Ask the Pro: Getting Good at Outsourcing
Marc Mancher, Principal, Deloitte Consulting LLP
When I led our company’s finance services organization, I slashed costs while still satisfying the users by outsourcing most of accounting. Now, I’ve been put in charge of global service delivery with the mandate to replicate those results in HR, IT, and procurement. But I’m not familiar with the providers in those areas – and even if I were, I can’t possibly run everyone’s outsourcing program. Short of cloning myself, how can I help the other functions outsource effectively?
HR, IT and procurement can benefit from your experience without you having to do any heavy lifting. Instead, you can put in place a couple of processes to help institutionalize some effective approaches in leading these additional areas of your organization.
The first support is a standardized outsourcing process that gives the functional teams step-by-step guidance on appropriate outsourcing procedures and that allows leadership to make go/no-go decisions along the way. At a high level, these steps are fairly consistent regardless of what’s being outsourced, although the specifics should be executed by people with subject-matter knowledge. Important activities include determining what elements of each function would be appropriate for outsourcing in light of your strategic priorities; which functional and other leaders need to be engaged during the decision cycle; determining the short list of vendors for your RFI/RFP cycle; and starting both the transition and the vendor management efforts early enough to execute them effectively. The standard process should also incorporate leading practices that you want the functional teams to follow, such as performing a risk assessment, engaging tax specialists, and formalizing selection criteria,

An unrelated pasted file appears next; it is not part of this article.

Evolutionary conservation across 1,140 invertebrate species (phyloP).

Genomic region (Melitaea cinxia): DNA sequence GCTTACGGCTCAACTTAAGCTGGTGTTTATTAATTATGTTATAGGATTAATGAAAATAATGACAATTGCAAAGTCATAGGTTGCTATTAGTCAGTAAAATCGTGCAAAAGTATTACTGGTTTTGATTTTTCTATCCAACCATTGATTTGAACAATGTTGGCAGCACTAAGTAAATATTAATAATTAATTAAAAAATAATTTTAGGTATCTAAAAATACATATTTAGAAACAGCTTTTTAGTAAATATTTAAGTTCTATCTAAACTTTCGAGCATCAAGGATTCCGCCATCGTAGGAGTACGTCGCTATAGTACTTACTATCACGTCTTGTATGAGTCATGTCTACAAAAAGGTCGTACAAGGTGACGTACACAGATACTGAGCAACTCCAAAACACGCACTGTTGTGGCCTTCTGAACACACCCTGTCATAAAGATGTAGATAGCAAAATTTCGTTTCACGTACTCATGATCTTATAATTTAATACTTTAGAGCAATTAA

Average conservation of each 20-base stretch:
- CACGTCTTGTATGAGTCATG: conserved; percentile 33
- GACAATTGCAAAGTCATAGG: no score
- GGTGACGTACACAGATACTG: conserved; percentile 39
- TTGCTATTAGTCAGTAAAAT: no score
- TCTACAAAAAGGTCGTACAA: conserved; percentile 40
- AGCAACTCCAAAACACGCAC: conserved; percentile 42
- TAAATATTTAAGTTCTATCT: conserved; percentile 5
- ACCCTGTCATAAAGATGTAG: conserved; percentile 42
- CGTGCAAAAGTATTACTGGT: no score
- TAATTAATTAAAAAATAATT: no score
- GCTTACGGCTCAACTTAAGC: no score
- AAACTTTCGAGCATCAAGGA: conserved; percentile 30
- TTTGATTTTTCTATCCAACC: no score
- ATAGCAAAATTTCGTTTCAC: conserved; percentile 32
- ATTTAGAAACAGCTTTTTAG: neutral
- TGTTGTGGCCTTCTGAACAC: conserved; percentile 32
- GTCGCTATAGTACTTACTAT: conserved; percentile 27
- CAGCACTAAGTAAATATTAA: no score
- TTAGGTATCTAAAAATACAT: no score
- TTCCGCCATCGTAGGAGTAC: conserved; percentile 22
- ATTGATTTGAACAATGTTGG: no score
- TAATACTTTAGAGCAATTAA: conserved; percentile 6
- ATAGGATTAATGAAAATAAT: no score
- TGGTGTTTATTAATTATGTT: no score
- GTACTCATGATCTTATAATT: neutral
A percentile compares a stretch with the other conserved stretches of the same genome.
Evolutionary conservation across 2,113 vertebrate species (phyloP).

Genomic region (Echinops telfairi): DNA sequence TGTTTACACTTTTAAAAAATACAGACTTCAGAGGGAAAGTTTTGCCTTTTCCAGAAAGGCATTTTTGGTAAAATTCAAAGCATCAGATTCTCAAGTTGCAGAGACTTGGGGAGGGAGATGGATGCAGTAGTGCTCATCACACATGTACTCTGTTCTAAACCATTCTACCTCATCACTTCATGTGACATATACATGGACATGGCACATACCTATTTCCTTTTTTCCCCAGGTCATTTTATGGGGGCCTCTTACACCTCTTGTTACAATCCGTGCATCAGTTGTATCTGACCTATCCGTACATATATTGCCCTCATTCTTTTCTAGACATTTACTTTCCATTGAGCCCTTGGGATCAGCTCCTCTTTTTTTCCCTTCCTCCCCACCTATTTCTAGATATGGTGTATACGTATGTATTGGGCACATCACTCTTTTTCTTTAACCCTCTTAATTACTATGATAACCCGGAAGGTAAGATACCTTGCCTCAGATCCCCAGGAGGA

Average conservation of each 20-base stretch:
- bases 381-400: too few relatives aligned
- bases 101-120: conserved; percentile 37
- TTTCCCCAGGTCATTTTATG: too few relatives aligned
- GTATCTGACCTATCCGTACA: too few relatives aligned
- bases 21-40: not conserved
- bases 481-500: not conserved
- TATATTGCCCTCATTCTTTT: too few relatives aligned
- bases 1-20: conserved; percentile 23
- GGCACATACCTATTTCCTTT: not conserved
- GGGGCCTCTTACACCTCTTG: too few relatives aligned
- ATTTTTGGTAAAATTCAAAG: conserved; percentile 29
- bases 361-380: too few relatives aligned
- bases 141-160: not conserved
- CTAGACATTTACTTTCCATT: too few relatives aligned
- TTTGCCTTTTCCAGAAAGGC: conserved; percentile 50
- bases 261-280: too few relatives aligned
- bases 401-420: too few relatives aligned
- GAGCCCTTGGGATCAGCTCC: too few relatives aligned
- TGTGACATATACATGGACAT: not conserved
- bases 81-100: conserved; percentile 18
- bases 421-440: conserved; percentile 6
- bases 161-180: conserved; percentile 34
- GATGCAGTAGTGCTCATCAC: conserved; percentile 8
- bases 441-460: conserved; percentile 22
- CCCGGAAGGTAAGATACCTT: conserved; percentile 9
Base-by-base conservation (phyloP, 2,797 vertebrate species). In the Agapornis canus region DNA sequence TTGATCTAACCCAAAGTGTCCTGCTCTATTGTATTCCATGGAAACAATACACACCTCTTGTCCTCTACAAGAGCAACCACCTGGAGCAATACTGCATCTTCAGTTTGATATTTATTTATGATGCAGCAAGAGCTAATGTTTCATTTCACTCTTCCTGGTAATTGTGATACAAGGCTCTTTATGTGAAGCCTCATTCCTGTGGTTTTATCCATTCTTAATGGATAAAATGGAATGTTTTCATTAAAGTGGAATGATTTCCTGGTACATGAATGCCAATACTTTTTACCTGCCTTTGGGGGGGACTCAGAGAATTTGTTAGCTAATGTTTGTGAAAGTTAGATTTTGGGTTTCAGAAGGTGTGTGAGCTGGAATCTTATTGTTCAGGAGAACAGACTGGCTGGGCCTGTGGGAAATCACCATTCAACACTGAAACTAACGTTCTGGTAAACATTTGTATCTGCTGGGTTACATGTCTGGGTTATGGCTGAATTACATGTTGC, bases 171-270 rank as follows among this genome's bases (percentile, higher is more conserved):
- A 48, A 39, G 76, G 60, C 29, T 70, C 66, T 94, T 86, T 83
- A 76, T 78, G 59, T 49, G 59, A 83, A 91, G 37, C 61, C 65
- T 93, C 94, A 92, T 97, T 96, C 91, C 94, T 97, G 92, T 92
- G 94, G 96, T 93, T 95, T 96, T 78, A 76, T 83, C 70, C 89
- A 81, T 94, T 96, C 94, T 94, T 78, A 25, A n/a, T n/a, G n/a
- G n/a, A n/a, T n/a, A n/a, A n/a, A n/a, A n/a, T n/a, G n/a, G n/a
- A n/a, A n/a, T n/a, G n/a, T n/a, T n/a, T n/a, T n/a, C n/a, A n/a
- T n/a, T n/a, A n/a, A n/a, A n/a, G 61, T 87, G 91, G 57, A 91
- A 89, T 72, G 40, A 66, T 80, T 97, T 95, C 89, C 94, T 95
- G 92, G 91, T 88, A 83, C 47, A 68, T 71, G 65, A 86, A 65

The second support is a centralized outsourcing “center of expertise” (CoE) that can house skills that are important to outsourcing but that could be hard and/or expensive for the functions to maintain on their own. The CoE’s capabilities could include project management to help shepherd functional teams through the outsourcing process, change management specialists to help identify stakeholders and plan change activities, and vendor management (VM) to handle process-agnostic VM activities such as budget management, issue resolution, and governance. Besides the potential cost and efficiency benefits, an outsourcing CoE can allow your company to execute vital outsourcing tasks with specialized, dedicated professionals who can learn from each other, and who could therefore probably outperform the relatively inexperienced local resources who would otherwise be doing the work.
Marc Mancher, principal, Deloitte Consulting LLP
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